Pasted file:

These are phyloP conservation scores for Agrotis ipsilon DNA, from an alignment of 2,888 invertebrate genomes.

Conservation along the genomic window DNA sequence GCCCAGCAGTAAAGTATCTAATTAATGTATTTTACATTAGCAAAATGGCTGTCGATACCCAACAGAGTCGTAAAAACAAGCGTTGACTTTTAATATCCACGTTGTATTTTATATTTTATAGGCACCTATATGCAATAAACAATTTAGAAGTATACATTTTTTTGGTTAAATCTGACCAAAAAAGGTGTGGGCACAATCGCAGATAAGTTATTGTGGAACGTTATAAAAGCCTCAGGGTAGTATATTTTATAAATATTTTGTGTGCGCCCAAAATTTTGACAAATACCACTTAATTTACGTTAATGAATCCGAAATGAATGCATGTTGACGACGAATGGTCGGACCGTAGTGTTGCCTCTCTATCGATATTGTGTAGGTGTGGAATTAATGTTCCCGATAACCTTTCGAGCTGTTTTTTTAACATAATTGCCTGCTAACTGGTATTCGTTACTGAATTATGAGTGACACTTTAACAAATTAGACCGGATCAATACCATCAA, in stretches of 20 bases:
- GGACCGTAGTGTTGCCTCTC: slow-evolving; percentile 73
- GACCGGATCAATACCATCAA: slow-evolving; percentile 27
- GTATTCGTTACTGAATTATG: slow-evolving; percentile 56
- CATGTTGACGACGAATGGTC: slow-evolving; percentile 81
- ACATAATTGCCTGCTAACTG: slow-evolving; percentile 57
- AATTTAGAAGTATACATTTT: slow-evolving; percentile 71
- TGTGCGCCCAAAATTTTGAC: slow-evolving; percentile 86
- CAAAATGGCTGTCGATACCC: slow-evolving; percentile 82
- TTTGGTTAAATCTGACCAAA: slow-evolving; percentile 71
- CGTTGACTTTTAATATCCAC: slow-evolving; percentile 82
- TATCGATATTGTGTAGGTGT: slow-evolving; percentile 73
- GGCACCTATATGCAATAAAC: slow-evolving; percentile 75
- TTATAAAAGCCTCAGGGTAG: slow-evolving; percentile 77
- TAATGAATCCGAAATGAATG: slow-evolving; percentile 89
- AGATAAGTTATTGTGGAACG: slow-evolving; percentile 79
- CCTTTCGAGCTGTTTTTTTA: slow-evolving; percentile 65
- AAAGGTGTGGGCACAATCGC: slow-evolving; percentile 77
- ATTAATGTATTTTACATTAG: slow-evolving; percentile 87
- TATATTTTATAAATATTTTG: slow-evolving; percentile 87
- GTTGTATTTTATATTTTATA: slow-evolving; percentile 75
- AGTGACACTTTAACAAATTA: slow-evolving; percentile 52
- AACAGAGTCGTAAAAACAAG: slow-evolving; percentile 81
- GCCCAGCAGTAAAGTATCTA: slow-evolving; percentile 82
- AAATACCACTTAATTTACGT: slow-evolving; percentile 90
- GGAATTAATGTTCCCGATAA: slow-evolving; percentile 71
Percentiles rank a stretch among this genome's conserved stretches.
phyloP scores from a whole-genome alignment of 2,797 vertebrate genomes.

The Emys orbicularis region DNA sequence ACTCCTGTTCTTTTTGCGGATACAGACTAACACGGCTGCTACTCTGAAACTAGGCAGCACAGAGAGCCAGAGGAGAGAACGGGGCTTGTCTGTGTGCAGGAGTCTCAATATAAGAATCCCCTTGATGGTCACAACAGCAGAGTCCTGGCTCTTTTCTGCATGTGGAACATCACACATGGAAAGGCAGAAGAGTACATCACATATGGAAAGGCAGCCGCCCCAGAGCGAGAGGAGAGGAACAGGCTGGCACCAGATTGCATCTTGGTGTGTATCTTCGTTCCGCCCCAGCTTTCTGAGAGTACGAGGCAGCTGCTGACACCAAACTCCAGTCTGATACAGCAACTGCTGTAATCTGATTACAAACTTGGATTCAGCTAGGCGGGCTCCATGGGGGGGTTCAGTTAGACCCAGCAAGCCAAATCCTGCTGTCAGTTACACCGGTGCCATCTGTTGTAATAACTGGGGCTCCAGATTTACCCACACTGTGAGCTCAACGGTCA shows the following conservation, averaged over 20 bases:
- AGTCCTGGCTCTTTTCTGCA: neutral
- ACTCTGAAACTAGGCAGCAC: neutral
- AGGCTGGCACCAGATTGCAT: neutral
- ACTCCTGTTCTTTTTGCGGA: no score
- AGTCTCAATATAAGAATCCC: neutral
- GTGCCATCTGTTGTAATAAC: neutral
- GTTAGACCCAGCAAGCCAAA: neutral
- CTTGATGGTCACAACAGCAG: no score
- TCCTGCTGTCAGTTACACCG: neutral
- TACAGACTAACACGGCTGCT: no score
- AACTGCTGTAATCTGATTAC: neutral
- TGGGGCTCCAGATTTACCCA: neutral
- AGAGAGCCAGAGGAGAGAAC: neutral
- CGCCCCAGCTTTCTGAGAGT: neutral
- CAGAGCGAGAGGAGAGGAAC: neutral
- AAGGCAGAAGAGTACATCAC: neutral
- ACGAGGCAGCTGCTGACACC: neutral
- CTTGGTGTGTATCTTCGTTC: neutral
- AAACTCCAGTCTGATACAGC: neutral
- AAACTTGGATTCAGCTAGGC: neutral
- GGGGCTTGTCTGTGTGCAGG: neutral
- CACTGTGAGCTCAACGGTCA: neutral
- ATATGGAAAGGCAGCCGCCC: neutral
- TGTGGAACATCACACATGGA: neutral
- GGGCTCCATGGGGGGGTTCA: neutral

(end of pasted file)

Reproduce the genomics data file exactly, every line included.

These are phyloP conservation scores for Agrotis ipsilon DNA, from an alignment of 2,888 invertebrate genomes.

Conservation along the genomic window DNA sequence GCCCAGCAGTAAAGTATCTAATTAATGTATTTTACATTAGCAAAATGGCTGTCGATACCCAACAGAGTCGTAAAAACAAGCGTTGACTTTTAATATCCACGTTGTATTTTATATTTTATAGGCACCTATATGCAATAAACAATTTAGAAGTATACATTTTTTTGGTTAAATCTGACCAAAAAAGGTGTGGGCACAATCGCAGATAAGTTATTGTGGAACGTTATAAAAGCCTCAGGGTAGTATATTTTATAAATATTTTGTGTGCGCCCAAAATTTTGACAAATACCACTTAATTTACGTTAATGAATCCGAAATGAATGCATGTTGACGACGAATGGTCGGACCGTAGTGTTGCCTCTCTATCGATATTGTGTAGGTGTGGAATTAATGTTCCCGATAACCTTTCGAGCTGTTTTTTTAACATAATTGCCTGCTAACTGGTATTCGTTACTGAATTATGAGTGACACTTTAACAAATTAGACCGGATCAATACCATCAA, in stretches of 20 bases:
- GGACCGTAGTGTTGCCTCTC: slow-evolving; percentile 73
- GACCGGATCAATACCATCAA: slow-evolving; percentile 27
- GTATTCGTTACTGAATTATG: slow-evolving; percentile 56
- CATGTTGACGACGAATGGTC: slow-evolving; percentile 81
- ACATAATTGCCTGCTAACTG: slow-evolving; percentile 57
- AATTTAGAAGTATACATTTT: slow-evolving; percentile 71
- TGTGCGCCCAAAATTTTGAC: slow-evolving; percentile 86
- CAAAATGGCTGTCGATACCC: slow-evolving; percentile 82
- TTTGGTTAAATCTGACCAAA: slow-evolving; percentile 71
- CGTTGACTTTTAATATCCAC: slow-evolving; percentile 82
- TATCGATATTGTGTAGGTGT: slow-evolving; percentile 73
- GGCACCTATATGCAATAAAC: slow-evolving; percentile 75
- TTATAAAAGCCTCAGGGTAG: slow-evolving; percentile 77
- TAATGAATCCGAAATGAATG: slow-evolving; percentile 89
- AGATAAGTTATTGTGGAACG: slow-evolving; percentile 79
- CCTTTCGAGCTGTTTTTTTA: slow-evolving; percentile 65
- AAAGGTGTGGGCACAATCGC: slow-evolving; percentile 77
- ATTAATGTATTTTACATTAG: slow-evolving; percentile 87
- TATATTTTATAAATATTTTG: slow-evolving; percentile 87
- GTTGTATTTTATATTTTATA: slow-evolving; percentile 75
- AGTGACACTTTAACAAATTA: slow-evolving; percentile 52
- AACAGAGTCGTAAAAACAAG: slow-evolving; percentile 81
- GCCCAGCAGTAAAGTATCTA: slow-evolving; percentile 82
- AAATACCACTTAATTTACGT: slow-evolving; percentile 90
- GGAATTAATGTTCCCGATAA: slow-evolving; percentile 71
Percentiles rank a stretch among this genome's conserved stretches.
phyloP scores from a whole-genome alignment of 2,797 vertebrate genomes.

The Emys orbicularis region DNA sequence ACTCCTGTTCTTTTTGCGGATACAGACTAACACGGCTGCTACTCTGAAACTAGGCAGCACAGAGAGCCAGAGGAGAGAACGGGGCTTGTCTGTGTGCAGGAGTCTCAATATAAGAATCCCCTTGATGGTCACAACAGCAGAGTCCTGGCTCTTTTCTGCATGTGGAACATCACACATGGAAAGGCAGAAGAGTACATCACATATGGAAAGGCAGCCGCCCCAGAGCGAGAGGAGAGGAACAGGCTGGCACCAGATTGCATCTTGGTGTGTATCTTCGTTCCGCCCCAGCTTTCTGAGAGTACGAGGCAGCTGCTGACACCAAACTCCAGTCTGATACAGCAACTGCTGTAATCTGATTACAAACTTGGATTCAGCTAGGCGGGCTCCATGGGGGGGTTCAGTTAGACCCAGCAAGCCAAATCCTGCTGTCAGTTACACCGGTGCCATCTGTTGTAATAACTGGGGCTCCAGATTTACCCACACTGTGAGCTCAACGGTCA shows the following conservation, averaged over 20 bases:
- AGTCCTGGCTCTTTTCTGCA: neutral
- ACTCTGAAACTAGGCAGCAC: neutral
- AGGCTGGCACCAGATTGCAT: neutral
- ACTCCTGTTCTTTTTGCGGA: no score
- AGTCTCAATATAAGAATCCC: neutral
- GTGCCATCTGTTGTAATAAC: neutral
- GTTAGACCCAGCAAGCCAAA: neutral
- CTTGATGGTCACAACAGCAG: no score
- TCCTGCTGTCAGTTACACCG: neutral
- TACAGACTAACACGGCTGCT: no score
- AACTGCTGTAATCTGATTAC: neutral
- TGGGGCTCCAGATTTACCCA: neutral
- AGAGAGCCAGAGGAGAGAAC: neutral
- CGCCCCAGCTTTCTGAGAGT: neutral
- CAGAGCGAGAGGAGAGGAAC: neutral
- AAGGCAGAAGAGTACATCAC: neutral
- ACGAGGCAGCTGCTGACACC: neutral
- CTTGGTGTGTATCTTCGTTC: neutral
- AAACTCCAGTCTGATACAGC: neutral
- AAACTTGGATTCAGCTAGGC: neutral
- GGGGCTTGTCTGTGTGCAGG: neutral
- CACTGTGAGCTCAACGGTCA: neutral
- ATATGGAAAGGCAGCCGCCC: neutral
- TGTGGAACATCACACATGGA: neutral
- GGGCTCCATGGGGGGGTTCA: neutral